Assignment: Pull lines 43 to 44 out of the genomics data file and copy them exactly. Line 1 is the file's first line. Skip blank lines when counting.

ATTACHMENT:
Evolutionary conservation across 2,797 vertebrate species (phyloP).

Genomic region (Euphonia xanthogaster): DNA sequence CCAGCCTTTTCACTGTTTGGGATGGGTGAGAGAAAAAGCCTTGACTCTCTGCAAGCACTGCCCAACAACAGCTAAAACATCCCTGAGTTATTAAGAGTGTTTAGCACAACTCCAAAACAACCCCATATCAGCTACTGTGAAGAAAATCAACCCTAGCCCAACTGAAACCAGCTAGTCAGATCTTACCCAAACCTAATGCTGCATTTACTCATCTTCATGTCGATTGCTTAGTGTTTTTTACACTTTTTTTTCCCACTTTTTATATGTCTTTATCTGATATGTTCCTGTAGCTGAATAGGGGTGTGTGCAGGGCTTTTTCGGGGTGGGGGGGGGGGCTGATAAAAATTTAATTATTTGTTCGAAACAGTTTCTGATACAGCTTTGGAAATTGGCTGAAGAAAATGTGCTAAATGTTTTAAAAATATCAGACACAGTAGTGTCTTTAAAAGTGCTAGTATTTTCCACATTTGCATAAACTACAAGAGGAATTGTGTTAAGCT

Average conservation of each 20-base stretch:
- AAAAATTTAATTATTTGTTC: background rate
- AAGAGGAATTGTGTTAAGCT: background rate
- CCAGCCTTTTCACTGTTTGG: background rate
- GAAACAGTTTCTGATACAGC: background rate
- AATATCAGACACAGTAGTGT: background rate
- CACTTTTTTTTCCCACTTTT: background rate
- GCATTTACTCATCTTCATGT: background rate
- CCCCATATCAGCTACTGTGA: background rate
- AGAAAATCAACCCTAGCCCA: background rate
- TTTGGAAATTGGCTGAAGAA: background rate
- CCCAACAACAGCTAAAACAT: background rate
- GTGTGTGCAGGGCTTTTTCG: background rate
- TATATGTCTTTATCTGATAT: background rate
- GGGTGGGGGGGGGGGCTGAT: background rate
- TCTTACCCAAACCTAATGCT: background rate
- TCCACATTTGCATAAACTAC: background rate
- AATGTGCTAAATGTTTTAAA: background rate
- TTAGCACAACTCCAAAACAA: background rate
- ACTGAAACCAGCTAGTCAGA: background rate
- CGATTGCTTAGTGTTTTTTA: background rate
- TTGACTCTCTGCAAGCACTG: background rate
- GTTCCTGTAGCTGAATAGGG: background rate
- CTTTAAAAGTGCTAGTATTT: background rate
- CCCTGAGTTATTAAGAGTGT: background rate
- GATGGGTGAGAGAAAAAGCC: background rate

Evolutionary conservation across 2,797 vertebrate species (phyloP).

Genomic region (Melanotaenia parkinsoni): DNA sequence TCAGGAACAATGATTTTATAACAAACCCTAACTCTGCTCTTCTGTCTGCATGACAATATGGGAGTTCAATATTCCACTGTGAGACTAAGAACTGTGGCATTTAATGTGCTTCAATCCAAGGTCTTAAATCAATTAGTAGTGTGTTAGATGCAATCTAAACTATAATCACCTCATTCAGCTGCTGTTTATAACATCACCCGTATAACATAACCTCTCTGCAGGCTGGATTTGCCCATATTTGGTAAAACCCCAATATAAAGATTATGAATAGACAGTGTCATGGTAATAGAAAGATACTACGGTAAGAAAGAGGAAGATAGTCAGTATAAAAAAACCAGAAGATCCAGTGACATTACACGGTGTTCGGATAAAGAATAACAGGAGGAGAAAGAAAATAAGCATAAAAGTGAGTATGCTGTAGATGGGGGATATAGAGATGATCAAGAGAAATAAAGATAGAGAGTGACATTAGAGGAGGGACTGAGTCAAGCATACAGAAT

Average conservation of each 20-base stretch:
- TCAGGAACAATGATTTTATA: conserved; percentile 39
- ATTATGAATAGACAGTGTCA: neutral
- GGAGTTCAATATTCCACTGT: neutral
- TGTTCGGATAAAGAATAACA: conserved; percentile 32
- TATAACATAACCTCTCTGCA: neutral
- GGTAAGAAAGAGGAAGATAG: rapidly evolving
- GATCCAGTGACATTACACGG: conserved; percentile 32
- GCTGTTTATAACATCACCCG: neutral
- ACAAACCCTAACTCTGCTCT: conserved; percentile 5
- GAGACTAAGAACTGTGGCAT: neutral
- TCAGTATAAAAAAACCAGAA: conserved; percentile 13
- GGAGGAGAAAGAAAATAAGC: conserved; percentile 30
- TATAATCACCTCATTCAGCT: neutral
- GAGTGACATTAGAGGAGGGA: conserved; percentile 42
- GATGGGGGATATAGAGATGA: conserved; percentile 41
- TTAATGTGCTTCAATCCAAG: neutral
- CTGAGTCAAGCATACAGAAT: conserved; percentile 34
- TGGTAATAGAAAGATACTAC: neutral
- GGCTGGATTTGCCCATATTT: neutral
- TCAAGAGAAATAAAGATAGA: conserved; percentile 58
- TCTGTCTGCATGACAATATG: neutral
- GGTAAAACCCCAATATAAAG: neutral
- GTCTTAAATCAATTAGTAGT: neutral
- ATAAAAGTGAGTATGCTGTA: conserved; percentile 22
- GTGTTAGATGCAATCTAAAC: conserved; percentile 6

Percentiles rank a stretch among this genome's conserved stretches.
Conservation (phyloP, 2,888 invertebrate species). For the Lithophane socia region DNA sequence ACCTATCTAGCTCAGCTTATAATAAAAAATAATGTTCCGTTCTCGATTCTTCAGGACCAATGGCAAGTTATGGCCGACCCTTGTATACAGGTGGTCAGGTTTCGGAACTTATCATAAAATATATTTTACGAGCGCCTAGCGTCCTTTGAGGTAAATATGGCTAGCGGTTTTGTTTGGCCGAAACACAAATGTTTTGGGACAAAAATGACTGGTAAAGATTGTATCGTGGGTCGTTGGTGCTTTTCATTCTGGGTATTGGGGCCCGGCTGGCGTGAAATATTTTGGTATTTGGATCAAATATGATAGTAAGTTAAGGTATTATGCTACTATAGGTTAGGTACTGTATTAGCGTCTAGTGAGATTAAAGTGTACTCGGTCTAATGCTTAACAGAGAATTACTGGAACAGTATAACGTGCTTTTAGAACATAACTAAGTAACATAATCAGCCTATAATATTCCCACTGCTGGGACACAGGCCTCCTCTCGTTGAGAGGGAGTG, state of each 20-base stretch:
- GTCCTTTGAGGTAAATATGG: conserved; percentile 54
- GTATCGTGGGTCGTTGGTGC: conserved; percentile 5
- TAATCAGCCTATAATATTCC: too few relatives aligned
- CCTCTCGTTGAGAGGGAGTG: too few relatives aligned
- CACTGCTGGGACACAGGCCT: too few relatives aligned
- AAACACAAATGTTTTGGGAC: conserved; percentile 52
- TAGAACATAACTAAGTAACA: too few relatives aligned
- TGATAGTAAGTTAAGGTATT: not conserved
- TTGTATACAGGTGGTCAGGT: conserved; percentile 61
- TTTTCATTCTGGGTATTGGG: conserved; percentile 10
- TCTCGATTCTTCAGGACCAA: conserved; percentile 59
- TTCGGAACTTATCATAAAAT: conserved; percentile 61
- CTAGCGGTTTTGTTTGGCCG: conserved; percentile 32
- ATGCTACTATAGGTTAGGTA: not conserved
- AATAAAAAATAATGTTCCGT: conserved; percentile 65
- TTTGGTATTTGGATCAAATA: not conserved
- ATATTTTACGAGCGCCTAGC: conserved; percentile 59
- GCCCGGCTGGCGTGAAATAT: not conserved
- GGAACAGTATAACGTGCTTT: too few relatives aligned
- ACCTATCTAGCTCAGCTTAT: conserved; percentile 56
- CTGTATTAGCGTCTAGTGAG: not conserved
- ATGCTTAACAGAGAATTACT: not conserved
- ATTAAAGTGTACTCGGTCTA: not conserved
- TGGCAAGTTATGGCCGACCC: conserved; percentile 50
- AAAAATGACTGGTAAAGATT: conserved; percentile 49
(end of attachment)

- GGAGGAGAAAGAAAATAAGC: conserved; percentile 30
- TATAATCACCTCATTCAGCT: neutral